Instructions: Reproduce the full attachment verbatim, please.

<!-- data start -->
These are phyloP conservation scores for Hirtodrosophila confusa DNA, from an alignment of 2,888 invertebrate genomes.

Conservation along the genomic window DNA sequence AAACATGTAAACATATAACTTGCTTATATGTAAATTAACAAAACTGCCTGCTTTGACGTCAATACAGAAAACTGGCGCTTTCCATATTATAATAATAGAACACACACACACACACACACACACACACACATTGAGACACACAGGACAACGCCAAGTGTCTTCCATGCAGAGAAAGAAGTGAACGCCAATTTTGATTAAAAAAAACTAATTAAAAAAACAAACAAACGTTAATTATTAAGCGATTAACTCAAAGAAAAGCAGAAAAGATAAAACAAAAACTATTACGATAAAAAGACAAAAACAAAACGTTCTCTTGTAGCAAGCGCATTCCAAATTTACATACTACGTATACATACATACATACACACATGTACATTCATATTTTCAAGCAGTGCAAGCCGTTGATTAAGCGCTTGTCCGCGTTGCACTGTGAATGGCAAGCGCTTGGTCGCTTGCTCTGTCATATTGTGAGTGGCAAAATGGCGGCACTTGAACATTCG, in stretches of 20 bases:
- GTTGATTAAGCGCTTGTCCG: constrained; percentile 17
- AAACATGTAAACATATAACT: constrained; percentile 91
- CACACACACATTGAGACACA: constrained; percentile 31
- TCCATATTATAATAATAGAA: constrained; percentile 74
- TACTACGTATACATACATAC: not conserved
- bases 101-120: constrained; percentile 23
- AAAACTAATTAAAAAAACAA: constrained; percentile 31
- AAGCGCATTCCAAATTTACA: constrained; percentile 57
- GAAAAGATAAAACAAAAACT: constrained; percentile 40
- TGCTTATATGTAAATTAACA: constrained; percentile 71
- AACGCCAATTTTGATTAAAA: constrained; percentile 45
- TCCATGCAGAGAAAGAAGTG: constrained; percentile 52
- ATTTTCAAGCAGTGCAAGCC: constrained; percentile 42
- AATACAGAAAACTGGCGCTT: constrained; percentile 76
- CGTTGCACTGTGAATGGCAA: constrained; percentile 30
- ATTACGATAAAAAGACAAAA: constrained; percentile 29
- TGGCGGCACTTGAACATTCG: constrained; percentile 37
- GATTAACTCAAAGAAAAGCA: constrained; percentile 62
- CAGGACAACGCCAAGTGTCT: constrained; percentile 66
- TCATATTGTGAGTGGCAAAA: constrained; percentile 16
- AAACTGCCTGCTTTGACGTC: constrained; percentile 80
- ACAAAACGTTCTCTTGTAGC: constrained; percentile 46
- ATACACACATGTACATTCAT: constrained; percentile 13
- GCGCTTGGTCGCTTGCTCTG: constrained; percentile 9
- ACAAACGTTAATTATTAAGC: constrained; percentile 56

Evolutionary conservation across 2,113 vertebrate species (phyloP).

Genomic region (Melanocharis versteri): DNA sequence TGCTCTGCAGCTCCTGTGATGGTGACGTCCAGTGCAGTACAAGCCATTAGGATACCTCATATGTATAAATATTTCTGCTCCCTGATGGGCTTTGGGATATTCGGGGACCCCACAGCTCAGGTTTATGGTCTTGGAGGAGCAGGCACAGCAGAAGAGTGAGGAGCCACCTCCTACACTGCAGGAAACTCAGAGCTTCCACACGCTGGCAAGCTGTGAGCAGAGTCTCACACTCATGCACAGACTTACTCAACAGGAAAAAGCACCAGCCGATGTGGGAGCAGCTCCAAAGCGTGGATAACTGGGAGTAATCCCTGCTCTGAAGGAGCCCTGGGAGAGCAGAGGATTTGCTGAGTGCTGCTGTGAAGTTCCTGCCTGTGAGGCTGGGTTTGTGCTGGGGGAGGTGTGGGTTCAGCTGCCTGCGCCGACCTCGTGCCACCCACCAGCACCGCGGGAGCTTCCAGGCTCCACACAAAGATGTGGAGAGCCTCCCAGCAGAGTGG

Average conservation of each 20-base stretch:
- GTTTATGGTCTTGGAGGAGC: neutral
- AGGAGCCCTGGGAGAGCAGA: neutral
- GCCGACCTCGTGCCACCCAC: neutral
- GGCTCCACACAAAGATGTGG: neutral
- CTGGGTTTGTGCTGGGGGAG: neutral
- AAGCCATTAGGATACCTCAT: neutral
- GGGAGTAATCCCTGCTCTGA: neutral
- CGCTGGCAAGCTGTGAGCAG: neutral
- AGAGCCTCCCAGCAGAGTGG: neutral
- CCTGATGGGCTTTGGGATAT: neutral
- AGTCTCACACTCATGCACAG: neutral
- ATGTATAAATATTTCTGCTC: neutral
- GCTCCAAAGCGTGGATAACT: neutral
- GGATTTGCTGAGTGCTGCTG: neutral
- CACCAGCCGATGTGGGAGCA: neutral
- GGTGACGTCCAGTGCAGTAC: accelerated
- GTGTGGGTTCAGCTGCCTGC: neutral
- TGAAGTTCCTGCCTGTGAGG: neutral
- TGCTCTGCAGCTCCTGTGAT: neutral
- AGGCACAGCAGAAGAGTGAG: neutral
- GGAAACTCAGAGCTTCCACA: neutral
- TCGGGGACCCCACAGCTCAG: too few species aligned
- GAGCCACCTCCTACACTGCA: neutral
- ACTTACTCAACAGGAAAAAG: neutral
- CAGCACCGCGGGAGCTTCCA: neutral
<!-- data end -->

These are phyloP conservation scores for Hirtodrosophila confusa DNA, from an alignment of 2,888 invertebrate genomes.

Conservation along the genomic window DNA sequence AAACATGTAAACATATAACTTGCTTATATGTAAATTAACAAAACTGCCTGCTTTGACGTCAATACAGAAAACTGGCGCTTTCCATATTATAATAATAGAACACACACACACACACACACACACACACACATTGAGACACACAGGACAACGCCAAGTGTCTTCCATGCAGAGAAAGAAGTGAACGCCAATTTTGATTAAAAAAAACTAATTAAAAAAACAAACAAACGTTAATTATTAAGCGATTAACTCAAAGAAAAGCAGAAAAGATAAAACAAAAACTATTACGATAAAAAGACAAAAACAAAACGTTCTCTTGTAGCAAGCGCATTCCAAATTTACATACTACGTATACATACATACATACACACATGTACATTCATATTTTCAAGCAGTGCAAGCCGTTGATTAAGCGCTTGTCCGCGTTGCACTGTGAATGGCAAGCGCTTGGTCGCTTGCTCTGTCATATTGTGAGTGGCAAAATGGCGGCACTTGAACATTCG, in stretches of 20 bases:
- GTTGATTAAGCGCTTGTCCG: constrained; percentile 17
- AAACATGTAAACATATAACT: constrained; percentile 91
- CACACACACATTGAGACACA: constrained; percentile 31
- TCCATATTATAATAATAGAA: constrained; percentile 74
- TACTACGTATACATACATAC: not conserved
- bases 101-120: constrained; percentile 23
- AAAACTAATTAAAAAAACAA: constrained; percentile 31
- AAGCGCATTCCAAATTTACA: constrained; percentile 57
- GAAAAGATAAAACAAAAACT: constrained; percentile 40
- TGCTTATATGTAAATTAACA: constrained; percentile 71
- AACGCCAATTTTGATTAAAA: constrained; percentile 45
- TCCATGCAGAGAAAGAAGTG: constrained; percentile 52
- ATTTTCAAGCAGTGCAAGCC: constrained; percentile 42
- AATACAGAAAACTGGCGCTT: constrained; percentile 76
- CGTTGCACTGTGAATGGCAA: constrained; percentile 30
- ATTACGATAAAAAGACAAAA: constrained; percentile 29
- TGGCGGCACTTGAACATTCG: constrained; percentile 37
- GATTAACTCAAAGAAAAGCA: constrained; percentile 62
- CAGGACAACGCCAAGTGTCT: constrained; percentile 66
- TCATATTGTGAGTGGCAAAA: constrained; percentile 16
- AAACTGCCTGCTTTGACGTC: constrained; percentile 80
- ACAAAACGTTCTCTTGTAGC: constrained; percentile 46
- ATACACACATGTACATTCAT: constrained; percentile 13
- GCGCTTGGTCGCTTGCTCTG: constrained; percentile 9
- ACAAACGTTAATTATTAAGC: constrained; percentile 56

Evolutionary conservation across 2,113 vertebrate species (phyloP).

Genomic region (Melanocharis versteri): DNA sequence TGCTCTGCAGCTCCTGTGATGGTGACGTCCAGTGCAGTACAAGCCATTAGGATACCTCATATGTATAAATATTTCTGCTCCCTGATGGGCTTTGGGATATTCGGGGACCCCACAGCTCAGGTTTATGGTCTTGGAGGAGCAGGCACAGCAGAAGAGTGAGGAGCCACCTCCTACACTGCAGGAAACTCAGAGCTTCCACACGCTGGCAAGCTGTGAGCAGAGTCTCACACTCATGCACAGACTTACTCAACAGGAAAAAGCACCAGCCGATGTGGGAGCAGCTCCAAAGCGTGGATAACTGGGAGTAATCCCTGCTCTGAAGGAGCCCTGGGAGAGCAGAGGATTTGCTGAGTGCTGCTGTGAAGTTCCTGCCTGTGAGGCTGGGTTTGTGCTGGGGGAGGTGTGGGTTCAGCTGCCTGCGCCGACCTCGTGCCACCCACCAGCACCGCGGGAGCTTCCAGGCTCCACACAAAGATGTGGAGAGCCTCCCAGCAGAGTGG

Average conservation of each 20-base stretch:
- GTTTATGGTCTTGGAGGAGC: neutral
- AGGAGCCCTGGGAGAGCAGA: neutral
- GCCGACCTCGTGCCACCCAC: neutral
- GGCTCCACACAAAGATGTGG: neutral
- CTGGGTTTGTGCTGGGGGAG: neutral
- AAGCCATTAGGATACCTCAT: neutral
- GGGAGTAATCCCTGCTCTGA: neutral
- CGCTGGCAAGCTGTGAGCAG: neutral
- AGAGCCTCCCAGCAGAGTGG: neutral
- CCTGATGGGCTTTGGGATAT: neutral
- AGTCTCACACTCATGCACAG: neutral
- ATGTATAAATATTTCTGCTC: neutral
- GCTCCAAAGCGTGGATAACT: neutral
- GGATTTGCTGAGTGCTGCTG: neutral
- CACCAGCCGATGTGGGAGCA: neutral
- GGTGACGTCCAGTGCAGTAC: accelerated
- GTGTGGGTTCAGCTGCCTGC: neutral
- TGAAGTTCCTGCCTGTGAGG: neutral
- TGCTCTGCAGCTCCTGTGAT: neutral
- AGGCACAGCAGAAGAGTGAG: neutral
- GGAAACTCAGAGCTTCCACA: neutral
- TCGGGGACCCCACAGCTCAG: too few species aligned
- GAGCCACCTCCTACACTGCA: neutral
- ACTTACTCAACAGGAAAAAG: neutral
- CAGCACCGCGGGAGCTTCCA: neutral